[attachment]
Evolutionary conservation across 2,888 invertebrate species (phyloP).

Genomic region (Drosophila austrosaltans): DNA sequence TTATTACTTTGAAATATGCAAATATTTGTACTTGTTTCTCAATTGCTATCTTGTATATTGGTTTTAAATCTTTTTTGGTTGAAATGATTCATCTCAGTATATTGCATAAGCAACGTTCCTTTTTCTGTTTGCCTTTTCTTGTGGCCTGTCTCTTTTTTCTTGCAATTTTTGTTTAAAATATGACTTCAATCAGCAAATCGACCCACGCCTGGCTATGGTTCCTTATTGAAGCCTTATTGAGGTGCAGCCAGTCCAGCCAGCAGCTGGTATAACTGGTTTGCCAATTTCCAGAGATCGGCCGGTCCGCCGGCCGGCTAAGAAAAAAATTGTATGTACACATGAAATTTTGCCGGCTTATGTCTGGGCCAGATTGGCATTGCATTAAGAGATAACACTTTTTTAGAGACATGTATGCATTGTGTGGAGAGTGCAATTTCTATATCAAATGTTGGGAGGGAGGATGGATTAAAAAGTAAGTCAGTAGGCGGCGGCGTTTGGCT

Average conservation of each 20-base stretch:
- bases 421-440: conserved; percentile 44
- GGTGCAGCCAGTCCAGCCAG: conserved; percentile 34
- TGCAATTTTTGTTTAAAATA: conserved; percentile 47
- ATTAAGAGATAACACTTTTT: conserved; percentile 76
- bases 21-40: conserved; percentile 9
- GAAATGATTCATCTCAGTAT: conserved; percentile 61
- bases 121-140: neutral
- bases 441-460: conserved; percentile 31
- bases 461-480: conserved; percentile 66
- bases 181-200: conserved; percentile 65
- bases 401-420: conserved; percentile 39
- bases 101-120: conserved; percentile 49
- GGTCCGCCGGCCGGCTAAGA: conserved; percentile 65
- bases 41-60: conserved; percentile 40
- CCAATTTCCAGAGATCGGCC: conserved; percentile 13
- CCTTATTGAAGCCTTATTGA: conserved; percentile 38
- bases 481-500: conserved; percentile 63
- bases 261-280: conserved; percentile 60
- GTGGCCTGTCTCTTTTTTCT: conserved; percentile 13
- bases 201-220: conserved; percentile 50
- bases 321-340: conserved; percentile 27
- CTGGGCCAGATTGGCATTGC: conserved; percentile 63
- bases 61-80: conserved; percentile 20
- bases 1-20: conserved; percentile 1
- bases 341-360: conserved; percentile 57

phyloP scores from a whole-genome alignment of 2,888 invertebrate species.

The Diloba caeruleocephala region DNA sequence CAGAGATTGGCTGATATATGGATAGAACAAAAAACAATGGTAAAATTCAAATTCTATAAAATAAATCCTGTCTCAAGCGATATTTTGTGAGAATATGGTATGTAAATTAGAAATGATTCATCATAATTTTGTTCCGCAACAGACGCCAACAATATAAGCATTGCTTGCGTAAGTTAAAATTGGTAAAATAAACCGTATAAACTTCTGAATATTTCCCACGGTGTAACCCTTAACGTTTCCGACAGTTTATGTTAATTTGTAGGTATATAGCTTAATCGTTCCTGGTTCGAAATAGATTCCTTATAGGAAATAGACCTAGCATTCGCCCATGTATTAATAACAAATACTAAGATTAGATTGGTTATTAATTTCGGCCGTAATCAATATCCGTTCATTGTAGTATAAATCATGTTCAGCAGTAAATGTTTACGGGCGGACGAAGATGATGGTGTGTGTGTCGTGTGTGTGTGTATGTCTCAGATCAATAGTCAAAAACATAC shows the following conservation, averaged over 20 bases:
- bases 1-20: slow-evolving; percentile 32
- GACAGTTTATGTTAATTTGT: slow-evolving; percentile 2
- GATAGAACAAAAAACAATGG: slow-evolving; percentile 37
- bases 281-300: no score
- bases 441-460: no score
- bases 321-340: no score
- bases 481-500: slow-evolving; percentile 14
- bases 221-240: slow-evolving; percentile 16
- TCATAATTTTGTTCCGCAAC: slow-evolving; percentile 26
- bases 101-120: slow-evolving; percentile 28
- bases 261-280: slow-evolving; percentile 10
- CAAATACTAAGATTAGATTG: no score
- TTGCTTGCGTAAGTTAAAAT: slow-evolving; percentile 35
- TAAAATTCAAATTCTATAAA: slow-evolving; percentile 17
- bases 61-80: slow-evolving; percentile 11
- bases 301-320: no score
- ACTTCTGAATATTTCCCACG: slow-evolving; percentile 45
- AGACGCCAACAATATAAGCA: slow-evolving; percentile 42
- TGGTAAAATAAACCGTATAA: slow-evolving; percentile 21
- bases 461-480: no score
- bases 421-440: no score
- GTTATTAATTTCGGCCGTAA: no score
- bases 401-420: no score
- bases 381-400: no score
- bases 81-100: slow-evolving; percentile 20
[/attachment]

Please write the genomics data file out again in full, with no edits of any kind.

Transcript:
Evolutionary conservation across 2,888 invertebrate species (phyloP).

Genomic region (Drosophila austrosaltans): DNA sequence TTATTACTTTGAAATATGCAAATATTTGTACTTGTTTCTCAATTGCTATCTTGTATATTGGTTTTAAATCTTTTTTGGTTGAAATGATTCATCTCAGTATATTGCATAAGCAACGTTCCTTTTTCTGTTTGCCTTTTCTTGTGGCCTGTCTCTTTTTTCTTGCAATTTTTGTTTAAAATATGACTTCAATCAGCAAATCGACCCACGCCTGGCTATGGTTCCTTATTGAAGCCTTATTGAGGTGCAGCCAGTCCAGCCAGCAGCTGGTATAACTGGTTTGCCAATTTCCAGAGATCGGCCGGTCCGCCGGCCGGCTAAGAAAAAAATTGTATGTACACATGAAATTTTGCCGGCTTATGTCTGGGCCAGATTGGCATTGCATTAAGAGATAACACTTTTTTAGAGACATGTATGCATTGTGTGGAGAGTGCAATTTCTATATCAAATGTTGGGAGGGAGGATGGATTAAAAAGTAAGTCAGTAGGCGGCGGCGTTTGGCT

Average conservation of each 20-base stretch:
- bases 421-440: conserved; percentile 44
- GGTGCAGCCAGTCCAGCCAG: conserved; percentile 34
- TGCAATTTTTGTTTAAAATA: conserved; percentile 47
- ATTAAGAGATAACACTTTTT: conserved; percentile 76
- bases 21-40: conserved; percentile 9
- GAAATGATTCATCTCAGTAT: conserved; percentile 61
- bases 121-140: neutral
- bases 441-460: conserved; percentile 31
- bases 461-480: conserved; percentile 66
- bases 181-200: conserved; percentile 65
- bases 401-420: conserved; percentile 39
- bases 101-120: conserved; percentile 49
- GGTCCGCCGGCCGGCTAAGA: conserved; percentile 65
- bases 41-60: conserved; percentile 40
- CCAATTTCCAGAGATCGGCC: conserved; percentile 13
- CCTTATTGAAGCCTTATTGA: conserved; percentile 38
- bases 481-500: conserved; percentile 63
- bases 261-280: conserved; percentile 60
- GTGGCCTGTCTCTTTTTTCT: conserved; percentile 13
- bases 201-220: conserved; percentile 50
- bases 321-340: conserved; percentile 27
- CTGGGCCAGATTGGCATTGC: conserved; percentile 63
- bases 61-80: conserved; percentile 20
- bases 1-20: conserved; percentile 1
- bases 341-360: conserved; percentile 57

phyloP scores from a whole-genome alignment of 2,888 invertebrate species.

The Diloba caeruleocephala region DNA sequence CAGAGATTGGCTGATATATGGATAGAACAAAAAACAATGGTAAAATTCAAATTCTATAAAATAAATCCTGTCTCAAGCGATATTTTGTGAGAATATGGTATGTAAATTAGAAATGATTCATCATAATTTTGTTCCGCAACAGACGCCAACAATATAAGCATTGCTTGCGTAAGTTAAAATTGGTAAAATAAACCGTATAAACTTCTGAATATTTCCCACGGTGTAACCCTTAACGTTTCCGACAGTTTATGTTAATTTGTAGGTATATAGCTTAATCGTTCCTGGTTCGAAATAGATTCCTTATAGGAAATAGACCTAGCATTCGCCCATGTATTAATAACAAATACTAAGATTAGATTGGTTATTAATTTCGGCCGTAATCAATATCCGTTCATTGTAGTATAAATCATGTTCAGCAGTAAATGTTTACGGGCGGACGAAGATGATGGTGTGTGTGTCGTGTGTGTGTGTATGTCTCAGATCAATAGTCAAAAACATAC shows the following conservation, averaged over 20 bases:
- bases 1-20: slow-evolving; percentile 32
- GACAGTTTATGTTAATTTGT: slow-evolving; percentile 2
- GATAGAACAAAAAACAATGG: slow-evolving; percentile 37
- bases 281-300: no score
- bases 441-460: no score
- bases 321-340: no score
- bases 481-500: slow-evolving; percentile 14
- bases 221-240: slow-evolving; percentile 16
- TCATAATTTTGTTCCGCAAC: slow-evolving; percentile 26
- bases 101-120: slow-evolving; percentile 28
- bases 261-280: slow-evolving; percentile 10
- CAAATACTAAGATTAGATTG: no score
- TTGCTTGCGTAAGTTAAAAT: slow-evolving; percentile 35
- TAAAATTCAAATTCTATAAA: slow-evolving; percentile 17
- bases 61-80: slow-evolving; percentile 11
- bases 301-320: no score
- ACTTCTGAATATTTCCCACG: slow-evolving; percentile 45
- AGACGCCAACAATATAAGCA: slow-evolving; percentile 42
- TGGTAAAATAAACCGTATAA: slow-evolving; percentile 21
- bases 461-480: no score
- bases 421-440: no score
- GTTATTAATTTCGGCCGTAA: no score
- bases 401-420: no score
- bases 381-400: no score
- bases 81-100: slow-evolving; percentile 20